Pigs (England): Code of Recommendations for the Welfare of Livestock: Pigs (PB7950)

Section 2 - Specific recommendations


The Welfare of Farmed Animals (England) (Amendment) Regulations 2003 (S.I. 2003 No. 299), Schedule 6, Part III, paragraphs 27 to 29 state that:
  1. Boar pens shall be sited and constructed so as to allow the boar to turn round and to hear, see and smell other pigs, and shall contain clean resting areas.
  2. The lying area shall be dry and comfortable.
  3. (1) The minimum unobstructed floor area for an adult boar shall be 6 m2 save as set out in paragraph 29 (2) herein.
    (2) When boar pens are also used for natural service the floor area must be at least 10 m2 and must be free of any obstacles.
106. Walls between pens should be high enough to prevent boars climbing and/or jumping into adjacent pens. Pens should be sited so that boars can see other pigs. You should not enter boar pens without a pig board and you should be able to escape easily from the pen if the boar becomes aggressive.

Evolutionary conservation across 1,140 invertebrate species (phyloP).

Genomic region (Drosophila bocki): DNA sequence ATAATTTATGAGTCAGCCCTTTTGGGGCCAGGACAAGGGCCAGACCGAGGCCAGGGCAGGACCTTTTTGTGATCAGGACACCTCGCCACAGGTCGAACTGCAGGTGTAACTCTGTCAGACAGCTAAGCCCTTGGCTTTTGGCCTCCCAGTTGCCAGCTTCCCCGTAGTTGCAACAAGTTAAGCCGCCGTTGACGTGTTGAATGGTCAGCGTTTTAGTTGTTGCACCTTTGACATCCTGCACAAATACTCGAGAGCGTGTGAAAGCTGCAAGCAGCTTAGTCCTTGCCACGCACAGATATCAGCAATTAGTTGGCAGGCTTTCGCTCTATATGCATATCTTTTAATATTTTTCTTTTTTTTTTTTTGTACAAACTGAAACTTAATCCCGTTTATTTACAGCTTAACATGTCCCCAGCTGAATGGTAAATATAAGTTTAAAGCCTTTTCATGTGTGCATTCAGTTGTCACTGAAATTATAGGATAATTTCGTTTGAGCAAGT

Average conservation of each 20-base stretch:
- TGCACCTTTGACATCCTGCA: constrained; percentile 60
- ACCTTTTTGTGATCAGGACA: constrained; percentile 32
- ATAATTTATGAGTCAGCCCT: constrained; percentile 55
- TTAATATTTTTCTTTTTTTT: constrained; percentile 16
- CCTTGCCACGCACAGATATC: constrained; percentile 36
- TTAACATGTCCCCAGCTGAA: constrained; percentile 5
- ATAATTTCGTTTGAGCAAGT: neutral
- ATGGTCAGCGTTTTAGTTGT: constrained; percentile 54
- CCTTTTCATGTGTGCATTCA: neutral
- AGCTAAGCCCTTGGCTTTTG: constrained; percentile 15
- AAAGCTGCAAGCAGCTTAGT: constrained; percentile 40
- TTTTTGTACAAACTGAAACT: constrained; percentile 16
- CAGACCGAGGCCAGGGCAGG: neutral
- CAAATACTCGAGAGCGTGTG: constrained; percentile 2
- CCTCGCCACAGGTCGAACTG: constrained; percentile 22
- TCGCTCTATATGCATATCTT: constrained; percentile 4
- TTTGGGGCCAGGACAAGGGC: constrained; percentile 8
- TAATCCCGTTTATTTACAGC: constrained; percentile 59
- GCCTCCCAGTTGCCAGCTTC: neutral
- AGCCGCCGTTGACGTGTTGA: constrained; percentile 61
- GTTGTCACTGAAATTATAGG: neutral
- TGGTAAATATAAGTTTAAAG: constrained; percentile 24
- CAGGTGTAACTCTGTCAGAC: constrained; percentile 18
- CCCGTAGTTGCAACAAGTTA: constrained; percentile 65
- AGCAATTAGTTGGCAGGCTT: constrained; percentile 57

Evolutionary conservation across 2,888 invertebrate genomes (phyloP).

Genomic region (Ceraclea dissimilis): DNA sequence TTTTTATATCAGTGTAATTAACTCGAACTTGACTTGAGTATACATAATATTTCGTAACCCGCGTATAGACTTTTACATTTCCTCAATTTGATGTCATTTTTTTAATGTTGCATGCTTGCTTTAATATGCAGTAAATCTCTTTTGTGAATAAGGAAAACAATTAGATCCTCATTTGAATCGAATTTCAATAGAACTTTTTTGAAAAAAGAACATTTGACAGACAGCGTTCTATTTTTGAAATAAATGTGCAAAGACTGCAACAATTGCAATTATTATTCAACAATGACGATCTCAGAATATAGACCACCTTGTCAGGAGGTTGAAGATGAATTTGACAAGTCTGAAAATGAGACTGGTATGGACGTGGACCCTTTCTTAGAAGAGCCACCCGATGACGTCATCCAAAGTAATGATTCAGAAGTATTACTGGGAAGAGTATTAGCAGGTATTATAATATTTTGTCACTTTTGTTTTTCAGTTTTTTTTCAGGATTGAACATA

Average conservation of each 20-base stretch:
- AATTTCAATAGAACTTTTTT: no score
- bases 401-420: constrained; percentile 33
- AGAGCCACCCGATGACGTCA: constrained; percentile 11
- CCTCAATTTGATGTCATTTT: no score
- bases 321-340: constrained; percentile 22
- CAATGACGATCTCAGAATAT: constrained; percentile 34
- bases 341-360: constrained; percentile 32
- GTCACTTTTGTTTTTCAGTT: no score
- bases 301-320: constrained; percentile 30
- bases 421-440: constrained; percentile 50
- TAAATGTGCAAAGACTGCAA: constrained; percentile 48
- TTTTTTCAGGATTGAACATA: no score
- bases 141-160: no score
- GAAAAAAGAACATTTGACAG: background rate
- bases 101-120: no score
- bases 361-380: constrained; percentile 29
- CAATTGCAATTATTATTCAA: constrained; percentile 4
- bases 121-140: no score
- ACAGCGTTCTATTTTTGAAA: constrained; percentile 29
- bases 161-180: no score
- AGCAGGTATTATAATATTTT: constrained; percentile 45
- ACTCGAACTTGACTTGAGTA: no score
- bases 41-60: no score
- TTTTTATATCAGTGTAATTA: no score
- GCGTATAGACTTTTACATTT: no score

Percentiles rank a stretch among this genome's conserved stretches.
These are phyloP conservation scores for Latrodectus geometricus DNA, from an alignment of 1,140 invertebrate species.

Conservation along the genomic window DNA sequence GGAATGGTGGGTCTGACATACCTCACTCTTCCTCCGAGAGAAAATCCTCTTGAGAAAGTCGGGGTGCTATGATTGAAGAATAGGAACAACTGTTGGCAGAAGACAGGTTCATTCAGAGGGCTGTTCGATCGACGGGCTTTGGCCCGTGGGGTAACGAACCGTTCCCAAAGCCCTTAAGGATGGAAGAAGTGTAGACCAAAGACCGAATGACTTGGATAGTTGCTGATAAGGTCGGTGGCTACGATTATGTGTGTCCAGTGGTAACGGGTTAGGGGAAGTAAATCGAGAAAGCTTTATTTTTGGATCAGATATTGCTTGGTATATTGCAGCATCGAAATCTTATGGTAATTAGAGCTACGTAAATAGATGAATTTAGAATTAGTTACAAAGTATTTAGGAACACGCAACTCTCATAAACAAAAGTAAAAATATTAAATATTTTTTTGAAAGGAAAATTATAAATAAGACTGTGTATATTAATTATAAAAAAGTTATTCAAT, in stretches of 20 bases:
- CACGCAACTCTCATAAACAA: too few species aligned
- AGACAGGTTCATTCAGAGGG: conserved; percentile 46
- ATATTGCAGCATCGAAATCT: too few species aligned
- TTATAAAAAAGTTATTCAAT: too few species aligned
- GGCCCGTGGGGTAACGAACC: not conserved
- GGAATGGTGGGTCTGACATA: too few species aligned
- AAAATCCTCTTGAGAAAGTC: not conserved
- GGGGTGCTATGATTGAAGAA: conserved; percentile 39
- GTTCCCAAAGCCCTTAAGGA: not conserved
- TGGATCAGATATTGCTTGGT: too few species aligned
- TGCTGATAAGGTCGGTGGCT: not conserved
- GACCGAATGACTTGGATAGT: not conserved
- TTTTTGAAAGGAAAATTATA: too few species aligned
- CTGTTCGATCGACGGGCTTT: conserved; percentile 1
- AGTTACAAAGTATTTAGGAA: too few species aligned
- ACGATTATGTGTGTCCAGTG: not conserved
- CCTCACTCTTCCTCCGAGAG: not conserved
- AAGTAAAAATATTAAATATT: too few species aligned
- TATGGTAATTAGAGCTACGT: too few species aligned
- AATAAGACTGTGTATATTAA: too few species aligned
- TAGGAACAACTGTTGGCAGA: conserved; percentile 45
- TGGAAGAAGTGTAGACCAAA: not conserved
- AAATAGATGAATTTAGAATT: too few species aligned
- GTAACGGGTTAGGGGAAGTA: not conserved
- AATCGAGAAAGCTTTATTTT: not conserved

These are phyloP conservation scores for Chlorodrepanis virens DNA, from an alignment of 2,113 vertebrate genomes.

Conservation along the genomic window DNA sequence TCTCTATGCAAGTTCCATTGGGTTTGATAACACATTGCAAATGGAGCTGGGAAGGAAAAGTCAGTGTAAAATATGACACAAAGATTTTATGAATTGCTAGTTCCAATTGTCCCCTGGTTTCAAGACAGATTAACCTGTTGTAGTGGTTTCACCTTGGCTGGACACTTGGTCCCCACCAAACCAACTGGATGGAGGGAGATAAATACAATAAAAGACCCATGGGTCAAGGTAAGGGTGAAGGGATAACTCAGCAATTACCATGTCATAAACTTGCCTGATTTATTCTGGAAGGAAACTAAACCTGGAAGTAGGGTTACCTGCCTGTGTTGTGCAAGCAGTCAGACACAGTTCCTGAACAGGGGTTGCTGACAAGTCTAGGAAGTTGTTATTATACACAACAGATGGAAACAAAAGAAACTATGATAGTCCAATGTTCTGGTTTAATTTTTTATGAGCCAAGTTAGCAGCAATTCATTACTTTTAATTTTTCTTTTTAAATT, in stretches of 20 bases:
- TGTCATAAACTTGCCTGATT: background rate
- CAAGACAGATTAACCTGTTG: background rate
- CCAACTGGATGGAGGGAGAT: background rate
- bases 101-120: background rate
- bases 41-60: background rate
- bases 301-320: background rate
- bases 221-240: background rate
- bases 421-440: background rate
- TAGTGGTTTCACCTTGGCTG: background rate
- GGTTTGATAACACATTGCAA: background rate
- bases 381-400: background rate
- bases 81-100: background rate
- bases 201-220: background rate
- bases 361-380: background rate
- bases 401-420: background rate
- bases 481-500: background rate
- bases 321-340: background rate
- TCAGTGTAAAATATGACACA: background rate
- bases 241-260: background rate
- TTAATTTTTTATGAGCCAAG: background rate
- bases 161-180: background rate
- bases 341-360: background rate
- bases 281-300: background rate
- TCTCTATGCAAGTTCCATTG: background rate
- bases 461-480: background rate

107. Boars are generally individually housed and need either plenty of bedding material or a closely controlled environmental temperature. Extremes of temperature can lead to temporary infertility and may affect a boars willingness or ability to work satisfactorily.
108. As a guide, individual accommodation for an adult boar should have a floor area of not less than 7.5 m2 if used for living purposes only. Bedding should be provided in the lying area. In a pen intended for mating purposes, the whole floor area should be kept dry or sufficient bedding provided to give adequate grip during service. The use of small quantities of coarse sand on floors will reduce the risk of slipping.
The Welfare of Farmed Animals (England) (Amendment) Regulations 2003 (S.I. 2003 No. 299), Schedule 6, Part II paragraph 24 states that:

Boars tusks may be reduced in length where necessary to prevent injuries to other animals or for safety reasons.

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